Normalize.css is a popular HTML5-ready alternative to CSS resets. It makes browsers render all elements more consistently and in line with modern standards, precisely targeting only the styles that need normalizing. This is the Sass/Compass port of that file, which utilizes legacy IE support variables, a CSS3 box sizing mixin and vertical rhythm mixins.
Sass for WordPress is a plugin that enables the use of Sass in WordPress projects, with support for both Sass and SCSS syntax. It watches for changes to your Sass files and re-compiles your CSS when needed. We recommend you run the plugin locally when developing your theme(s) and upload the compiled CSS along with the reset of your theme, if you can’t or don’t want to install the Sass and Compass gems on your hosting environment.
Sassaparilla is a fast way to start your responsive web design projects, harnessing the power of Sass and Compass. Its core focus is on better, beautiful typography with the correct vertical rhythm. It allows you to work in pixels, then compiles in Ems, and works with CSS variables, keeping them all in one place for safe keeping. Setup is simple, with extensive documentation, available on GitHub to fork.
Sassy Modular Scale is a Sass-based mixin that calculates the incremental values of the modular scale in proportion to a set size and ratio. It was inspired by and adapted from Tim Brown’s Modular Scale, and can be used as a Compass Extension or installed as a Ruby gem. Included are functions for a number of classic design and musical scale ratios, with the ability to add your own ratios, as well.
MVCSS is a Sass-based CSS architecture for creating predictable and maintainable application style, broken down into three primary sections: application, core and modules. The architecture and accompanying Styleguide and Library mesh preferred practices and other well-documented methods, such as OOCSS, BEM and SMACSS, into one place.
18. Bootstrap Sass
Prepros is an app dedicated to making compiling code easier. It compiles all of your Sass, Scss, Compass, Less, Jade, Haml and CoffeeScript in real time, with live browser refresh to keep your preprocessing workflow seamless. It has no dependencies and features a built-in HTTP server, background file watch, error notification and live CSS injection. There is also a Chrome Extension for Live Browser Refresh, but please note, it is a Windows-only application.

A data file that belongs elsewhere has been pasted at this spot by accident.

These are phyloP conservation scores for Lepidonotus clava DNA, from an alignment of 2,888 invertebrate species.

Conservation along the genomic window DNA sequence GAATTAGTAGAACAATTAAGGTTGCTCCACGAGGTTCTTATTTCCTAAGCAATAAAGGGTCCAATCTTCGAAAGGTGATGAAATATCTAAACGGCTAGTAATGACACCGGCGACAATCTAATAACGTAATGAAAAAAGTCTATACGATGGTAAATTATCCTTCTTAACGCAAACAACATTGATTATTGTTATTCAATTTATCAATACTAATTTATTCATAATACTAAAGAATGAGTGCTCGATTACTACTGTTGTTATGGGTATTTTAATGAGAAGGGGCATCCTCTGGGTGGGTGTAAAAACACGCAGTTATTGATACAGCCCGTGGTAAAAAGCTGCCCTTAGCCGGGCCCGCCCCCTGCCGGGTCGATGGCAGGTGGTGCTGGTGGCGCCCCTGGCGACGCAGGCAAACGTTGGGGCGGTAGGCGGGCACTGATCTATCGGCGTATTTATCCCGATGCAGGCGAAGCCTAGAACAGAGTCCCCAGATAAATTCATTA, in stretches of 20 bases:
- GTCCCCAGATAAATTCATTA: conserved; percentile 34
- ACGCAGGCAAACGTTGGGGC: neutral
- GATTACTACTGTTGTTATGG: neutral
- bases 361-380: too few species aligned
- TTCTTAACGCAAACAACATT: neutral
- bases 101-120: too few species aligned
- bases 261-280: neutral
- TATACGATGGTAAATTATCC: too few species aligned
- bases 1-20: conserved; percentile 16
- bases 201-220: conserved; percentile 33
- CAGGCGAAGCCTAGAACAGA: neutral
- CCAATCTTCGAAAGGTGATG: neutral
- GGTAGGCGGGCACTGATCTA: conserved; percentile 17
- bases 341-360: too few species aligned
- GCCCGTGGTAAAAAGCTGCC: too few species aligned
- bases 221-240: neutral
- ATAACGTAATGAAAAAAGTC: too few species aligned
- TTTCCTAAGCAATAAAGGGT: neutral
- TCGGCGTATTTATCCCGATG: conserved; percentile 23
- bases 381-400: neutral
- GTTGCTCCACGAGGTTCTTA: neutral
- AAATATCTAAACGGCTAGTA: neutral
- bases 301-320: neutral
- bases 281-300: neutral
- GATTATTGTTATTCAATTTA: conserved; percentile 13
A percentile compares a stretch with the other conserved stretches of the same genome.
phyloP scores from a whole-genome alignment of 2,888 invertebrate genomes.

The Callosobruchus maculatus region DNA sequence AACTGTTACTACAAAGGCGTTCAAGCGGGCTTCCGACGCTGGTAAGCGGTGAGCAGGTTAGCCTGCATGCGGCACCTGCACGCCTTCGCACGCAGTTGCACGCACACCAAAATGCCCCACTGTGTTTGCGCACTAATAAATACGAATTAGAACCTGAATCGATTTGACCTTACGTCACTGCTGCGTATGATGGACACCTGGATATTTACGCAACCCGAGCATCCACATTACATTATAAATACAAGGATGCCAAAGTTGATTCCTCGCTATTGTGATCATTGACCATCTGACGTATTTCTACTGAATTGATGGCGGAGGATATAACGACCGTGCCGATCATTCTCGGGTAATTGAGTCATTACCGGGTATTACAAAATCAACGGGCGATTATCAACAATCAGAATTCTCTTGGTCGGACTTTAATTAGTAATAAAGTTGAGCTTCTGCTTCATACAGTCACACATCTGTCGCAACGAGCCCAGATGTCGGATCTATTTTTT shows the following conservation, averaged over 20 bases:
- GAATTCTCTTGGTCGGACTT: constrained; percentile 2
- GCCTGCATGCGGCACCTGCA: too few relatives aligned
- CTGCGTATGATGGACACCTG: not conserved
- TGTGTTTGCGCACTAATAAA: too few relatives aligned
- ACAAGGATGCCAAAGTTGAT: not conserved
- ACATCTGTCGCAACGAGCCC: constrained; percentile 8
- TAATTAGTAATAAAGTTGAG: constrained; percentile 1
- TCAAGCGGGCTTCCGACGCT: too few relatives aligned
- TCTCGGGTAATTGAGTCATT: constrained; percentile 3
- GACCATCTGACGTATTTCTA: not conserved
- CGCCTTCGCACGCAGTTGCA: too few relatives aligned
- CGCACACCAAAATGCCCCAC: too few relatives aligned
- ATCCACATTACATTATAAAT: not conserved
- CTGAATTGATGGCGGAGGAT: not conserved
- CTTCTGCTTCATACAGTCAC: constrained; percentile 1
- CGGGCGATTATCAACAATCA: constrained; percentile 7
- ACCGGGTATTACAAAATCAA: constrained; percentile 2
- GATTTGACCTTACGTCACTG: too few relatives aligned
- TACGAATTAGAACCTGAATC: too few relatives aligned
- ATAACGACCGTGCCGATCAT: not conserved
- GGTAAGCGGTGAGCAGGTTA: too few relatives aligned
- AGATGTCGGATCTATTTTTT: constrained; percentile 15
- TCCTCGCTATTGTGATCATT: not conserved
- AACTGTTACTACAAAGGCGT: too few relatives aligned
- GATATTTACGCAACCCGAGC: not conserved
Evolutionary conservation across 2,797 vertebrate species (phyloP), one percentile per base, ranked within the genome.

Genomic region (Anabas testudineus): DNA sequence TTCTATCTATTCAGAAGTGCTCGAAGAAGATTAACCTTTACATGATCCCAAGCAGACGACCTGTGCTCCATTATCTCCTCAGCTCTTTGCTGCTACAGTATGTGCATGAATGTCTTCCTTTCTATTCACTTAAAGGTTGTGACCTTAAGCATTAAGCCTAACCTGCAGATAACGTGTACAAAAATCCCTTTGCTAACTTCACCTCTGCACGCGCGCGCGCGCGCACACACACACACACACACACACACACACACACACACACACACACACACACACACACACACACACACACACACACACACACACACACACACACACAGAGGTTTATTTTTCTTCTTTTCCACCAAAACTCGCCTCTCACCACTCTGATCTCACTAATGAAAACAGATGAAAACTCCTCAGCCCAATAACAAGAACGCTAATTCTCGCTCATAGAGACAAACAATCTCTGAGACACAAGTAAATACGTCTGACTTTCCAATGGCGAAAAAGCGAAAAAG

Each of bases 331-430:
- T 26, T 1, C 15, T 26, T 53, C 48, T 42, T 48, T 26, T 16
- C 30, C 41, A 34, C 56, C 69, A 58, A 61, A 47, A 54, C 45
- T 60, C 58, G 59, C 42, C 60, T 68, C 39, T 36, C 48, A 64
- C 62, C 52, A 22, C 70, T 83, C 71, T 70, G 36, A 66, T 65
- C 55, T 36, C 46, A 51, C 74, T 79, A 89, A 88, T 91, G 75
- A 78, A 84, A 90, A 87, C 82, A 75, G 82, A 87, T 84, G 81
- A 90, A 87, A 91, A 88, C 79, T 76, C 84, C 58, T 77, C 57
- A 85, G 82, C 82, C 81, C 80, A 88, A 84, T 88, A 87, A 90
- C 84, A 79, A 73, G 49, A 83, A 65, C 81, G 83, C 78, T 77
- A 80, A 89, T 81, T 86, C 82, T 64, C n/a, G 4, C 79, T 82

20. Assembling Sass
Assembling Sass is a free online course from Code School to learn Sass and start improving your front-end workflow, so you can use Sass for efficient, time-saving styling on large-scale applications. It boasts a solid understanding of Sass, from the foundation to variables, mixins and CSS management to simplifying and optimizing your responsive workflow.
21. Sass Style Guide
CSS Style Guides are common; however, Chris Coyier of CSS Tricks extends this idea to cover choices unique to Sass. While there are common rules you should follow for any style guide, this is a specific list to Sass, including guidelines on nesting, variables, vendor and global dependancies, partials, line mapping, comments, media queries and CSS.
FireSass allows Firebug to display the original Sass filename and line number of Sass-generated CSS styles, making it useful for Sass development. To use, just download and install FireSass, then enable Sass’s “debug_info” option. Please note: It hasn’t been updated for some months, but it’s worth exploring as a useful tool in your workflow.
Zocial is a CSS3 social buttons Sass framework. And the vector icons are implemented with a Sass @font-face mixin, usable as a Compass extension. The project includes buttons for Twitter, Facebook, Google+, GitHub, RSS, Smashing Magazine and many more. There is also full documentation on how to get started.
Breakpoint makes writing media queries in Sass super simple — just create a variable using a simplified syntax, based on most commonly used media queries, then call it using the “breakpoint” mixin. Breakpoint handles all of the heavy lifting, from writing the media query itself to handling cross-browser compatibility issues.
Grails is an open source, full stack web application framework, used by companies such as LinkedIn, Sky and Netflix. It takes advantage of the Groovy programming language to provide a productive and streamlined development experience. This plugin adds Compass, Sass and Scss support to Grails, and automatically compiles the code.